A letter about some of Stockholm's museums and galleries and the cafes inside.
Letter from Sweden by Gary (not Alistair) Cook
Letter dated 11 June 2021
When we told people we were in Stockholm, a few of them insisted that we really had to visit the Vasa Museum. I’m ashamed to say that I’d never heard of it. The ship or the museum. Given my love of and research into most things maritime, this was clearly a major failing on my part. It had to be rectified ASAP.
Last October, on the day before we decided to first travel into the city, the major museums in and around Stockholm closed because of the pandemic. This included the Vasa. Though we did see the outside of it on our first trip to Djurgarden.
It was on that first trip that we discovered the Liljevalchs art gallery. It had an exhibition of works by Hilding Linnqvist. That day, I realised how culture starved I was. Generally, I visit exhibitions quite often but given 2020, I hadn’t seen anything for ages. Fortunately Hilding Linnqvist was perfect fodder.
The same day we visited the fantastic Viking Museum and discovered Shield Maidens, which stood us in very good stead when it came to watching Vikings, the TV show. By the way, the museum is excellent. And not just for the Shield Maidens. There’s also the amazing electric buggy journey into the Viking world of Ragnfrid and her husband Harold’s saga.
Since that first weekend, we have regularly journeyed into Stockholm and visited galleries and museums, and a stately home, whenever we can find a dog minder.
For a start there’s Sven Harry’s, a modern exhibition space which features, as the top floor, his wooden house, transported there, complete with his collection of paintings. It was at Sven Harry’s that we first heard Yoiking, traditional Sami singing.
Just down the road from Sven Harry’s there’s Bonniers. It was here that we discovered the importance of the spruce tree in Sweden. We saw hundreds of tiny pictures of spruce trees. It was nothing but pictures of spruce trees. I never need to see another spruce tree.
Gradually, as the months have slipped by and the weather has changed from bleak to bright, more and more museums are re-opening. In fact, a few weeks ago we visited Skansen, a huge open air museum.
Skansen was started back in 1891 when Artur Hazelius saw that Sweden’s poor were not leaving anything behind them. As the Industrial Revolution swept across the country, sawmills and factories were, in their turn, sweeping away the rural world. Cities grew and the architectural history of the countryside was in danger of vanishing.
Artur decided to collect houses, churches, mills, all sorts, took them apart piece by piece then, had them reassembled on a hill on the island of Djurgården.
For anyone listening in England, it’s like the Weald and Downland Museum in Sussex except in the middle of a capital city rather than the countryside. And, for anyone listening in Australia, it’s like The Australiana Pioneer Village, in Wilberforce, NSW.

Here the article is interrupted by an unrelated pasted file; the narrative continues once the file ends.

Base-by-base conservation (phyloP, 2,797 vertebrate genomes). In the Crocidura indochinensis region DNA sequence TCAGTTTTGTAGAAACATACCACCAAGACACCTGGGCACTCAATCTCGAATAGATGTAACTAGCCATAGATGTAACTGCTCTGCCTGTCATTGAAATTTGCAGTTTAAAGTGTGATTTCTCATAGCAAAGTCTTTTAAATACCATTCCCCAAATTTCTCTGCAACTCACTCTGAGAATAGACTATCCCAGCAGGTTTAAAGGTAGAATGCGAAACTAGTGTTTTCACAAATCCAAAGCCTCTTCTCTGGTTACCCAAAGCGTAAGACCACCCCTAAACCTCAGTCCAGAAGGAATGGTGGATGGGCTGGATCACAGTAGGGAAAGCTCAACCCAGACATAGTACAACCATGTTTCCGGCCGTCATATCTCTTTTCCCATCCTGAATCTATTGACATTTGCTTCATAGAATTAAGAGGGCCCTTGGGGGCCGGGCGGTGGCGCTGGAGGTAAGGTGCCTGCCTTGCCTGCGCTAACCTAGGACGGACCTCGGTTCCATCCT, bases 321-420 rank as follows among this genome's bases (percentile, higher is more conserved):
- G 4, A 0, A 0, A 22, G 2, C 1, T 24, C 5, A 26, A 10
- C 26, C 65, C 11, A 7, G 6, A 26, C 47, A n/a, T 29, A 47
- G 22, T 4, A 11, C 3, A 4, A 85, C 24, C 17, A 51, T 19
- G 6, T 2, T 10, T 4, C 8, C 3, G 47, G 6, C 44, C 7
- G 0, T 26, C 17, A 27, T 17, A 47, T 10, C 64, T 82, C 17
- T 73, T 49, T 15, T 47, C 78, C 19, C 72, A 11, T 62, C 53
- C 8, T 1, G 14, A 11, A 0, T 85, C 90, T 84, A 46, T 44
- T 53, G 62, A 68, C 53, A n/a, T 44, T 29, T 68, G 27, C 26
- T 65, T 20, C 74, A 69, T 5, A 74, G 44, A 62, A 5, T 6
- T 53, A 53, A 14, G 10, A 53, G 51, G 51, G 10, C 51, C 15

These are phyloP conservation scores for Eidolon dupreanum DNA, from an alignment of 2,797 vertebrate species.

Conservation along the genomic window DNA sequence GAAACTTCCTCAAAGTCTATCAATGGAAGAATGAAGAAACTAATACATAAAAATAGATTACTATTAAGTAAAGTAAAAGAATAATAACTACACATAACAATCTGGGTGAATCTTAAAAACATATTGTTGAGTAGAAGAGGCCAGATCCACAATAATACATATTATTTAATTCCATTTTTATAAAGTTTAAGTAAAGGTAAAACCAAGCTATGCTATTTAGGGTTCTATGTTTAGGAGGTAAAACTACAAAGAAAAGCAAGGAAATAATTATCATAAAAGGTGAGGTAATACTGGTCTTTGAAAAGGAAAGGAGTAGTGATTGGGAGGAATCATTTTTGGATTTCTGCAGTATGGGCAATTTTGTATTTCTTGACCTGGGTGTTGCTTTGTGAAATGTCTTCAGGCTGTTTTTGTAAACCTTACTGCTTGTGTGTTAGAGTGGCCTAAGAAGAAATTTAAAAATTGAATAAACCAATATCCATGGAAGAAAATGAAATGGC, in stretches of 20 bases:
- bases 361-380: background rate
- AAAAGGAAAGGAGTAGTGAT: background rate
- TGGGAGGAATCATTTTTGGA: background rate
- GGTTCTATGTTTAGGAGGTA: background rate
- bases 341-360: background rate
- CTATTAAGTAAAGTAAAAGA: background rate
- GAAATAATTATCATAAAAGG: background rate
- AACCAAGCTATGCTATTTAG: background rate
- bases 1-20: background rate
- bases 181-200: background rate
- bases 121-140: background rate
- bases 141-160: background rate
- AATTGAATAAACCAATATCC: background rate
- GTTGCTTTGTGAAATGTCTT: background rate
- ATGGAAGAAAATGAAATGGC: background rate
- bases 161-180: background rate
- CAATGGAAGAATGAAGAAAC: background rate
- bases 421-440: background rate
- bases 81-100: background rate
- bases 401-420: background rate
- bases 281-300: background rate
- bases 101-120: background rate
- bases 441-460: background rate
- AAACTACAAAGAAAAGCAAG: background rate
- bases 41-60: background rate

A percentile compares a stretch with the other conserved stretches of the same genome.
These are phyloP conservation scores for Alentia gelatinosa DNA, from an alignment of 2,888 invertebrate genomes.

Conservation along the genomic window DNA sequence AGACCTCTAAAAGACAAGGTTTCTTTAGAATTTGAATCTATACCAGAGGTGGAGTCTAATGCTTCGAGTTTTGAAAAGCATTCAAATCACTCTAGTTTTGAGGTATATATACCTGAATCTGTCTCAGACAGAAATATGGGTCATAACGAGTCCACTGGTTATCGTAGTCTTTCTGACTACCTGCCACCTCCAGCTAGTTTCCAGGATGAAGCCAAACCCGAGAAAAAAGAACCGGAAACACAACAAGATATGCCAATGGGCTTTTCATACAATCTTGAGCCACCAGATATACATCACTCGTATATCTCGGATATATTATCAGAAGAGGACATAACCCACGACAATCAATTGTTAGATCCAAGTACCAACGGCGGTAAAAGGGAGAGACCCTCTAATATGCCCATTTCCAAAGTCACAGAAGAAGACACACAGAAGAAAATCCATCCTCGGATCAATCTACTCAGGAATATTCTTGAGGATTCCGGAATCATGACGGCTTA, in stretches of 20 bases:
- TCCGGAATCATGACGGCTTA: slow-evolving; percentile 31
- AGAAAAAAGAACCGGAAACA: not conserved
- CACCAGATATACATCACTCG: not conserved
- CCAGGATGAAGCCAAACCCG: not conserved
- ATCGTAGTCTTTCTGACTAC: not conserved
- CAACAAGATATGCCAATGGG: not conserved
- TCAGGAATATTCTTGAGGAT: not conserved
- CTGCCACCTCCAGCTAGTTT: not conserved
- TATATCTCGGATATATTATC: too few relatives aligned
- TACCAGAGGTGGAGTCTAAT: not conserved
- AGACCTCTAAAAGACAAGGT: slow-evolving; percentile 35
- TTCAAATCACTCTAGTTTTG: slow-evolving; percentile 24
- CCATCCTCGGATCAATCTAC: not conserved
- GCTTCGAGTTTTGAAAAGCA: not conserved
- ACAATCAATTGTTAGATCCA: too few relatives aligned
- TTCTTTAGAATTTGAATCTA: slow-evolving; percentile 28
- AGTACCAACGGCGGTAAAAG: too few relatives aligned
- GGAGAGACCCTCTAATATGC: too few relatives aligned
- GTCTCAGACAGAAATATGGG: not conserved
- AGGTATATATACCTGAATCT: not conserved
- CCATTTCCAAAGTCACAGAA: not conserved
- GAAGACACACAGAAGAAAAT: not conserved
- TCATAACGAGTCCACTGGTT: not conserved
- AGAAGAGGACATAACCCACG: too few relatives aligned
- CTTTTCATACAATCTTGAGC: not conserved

Of course, everyone knows that the mark of an excellent museum is often indicated by their café. When we visited the Moderna Museet on Shepsholmen to see an exhibition of the works of Swiss sculptor, Alberto Giacometti, we thoroughly enjoyed the cafe. We sat outside, overlooking a wonderful cherry tree, full of blossom. The day was warm and sunny, the café crowded with excited chatter. There was also a second exhibition on at the same time as the Giacometti. It featured a deconstructed wind turbine blade, the bits of which had been scattered along the floor of the gallery. It was oddly considered artistic.
But the best café of all is on the top floor of the Photographic Museum, near Slussen, is definitely worth a visit. Obviously, so is the museum. But the café, has a number of excellent things going for it. Firstly the view across the water taking in some of the 14 islands of Stockholm. It’s stunning.
The first time we went, the day was a bit grey and the sky leaden but the view was still fantastic. Then, the next time, it was all blue sky and sunshine. Perfect.
Secondly, and possibly more important, the café at the top of the Photographic Museum serves the best fika selection. There’s a special fika trolley from which you choose as many cakes and pastries as you want (for a fixed price) to have with endless cups of coffee. Genius.
Then, just last week, the news we’d been waiting for. The Vasa Museum was re-opening! So, we went. And, I have to say, the museum slipped easily into my list of the top five museums I’ve ever visited.
The Vasa sank on her maiden voyage then sat on the seabed for 330 years. It took an incredible 1,000 oak trees to build her and two puffs of wind to send her to her watery grave. Then, finally, she was raised and put into a specially built museum. Now, like some ghost ship, she sits perpetually above water for everyone to admire and gasp at.
It was seriously worth the wait. A must see museum if ever I saw one. And the café’s not bad either.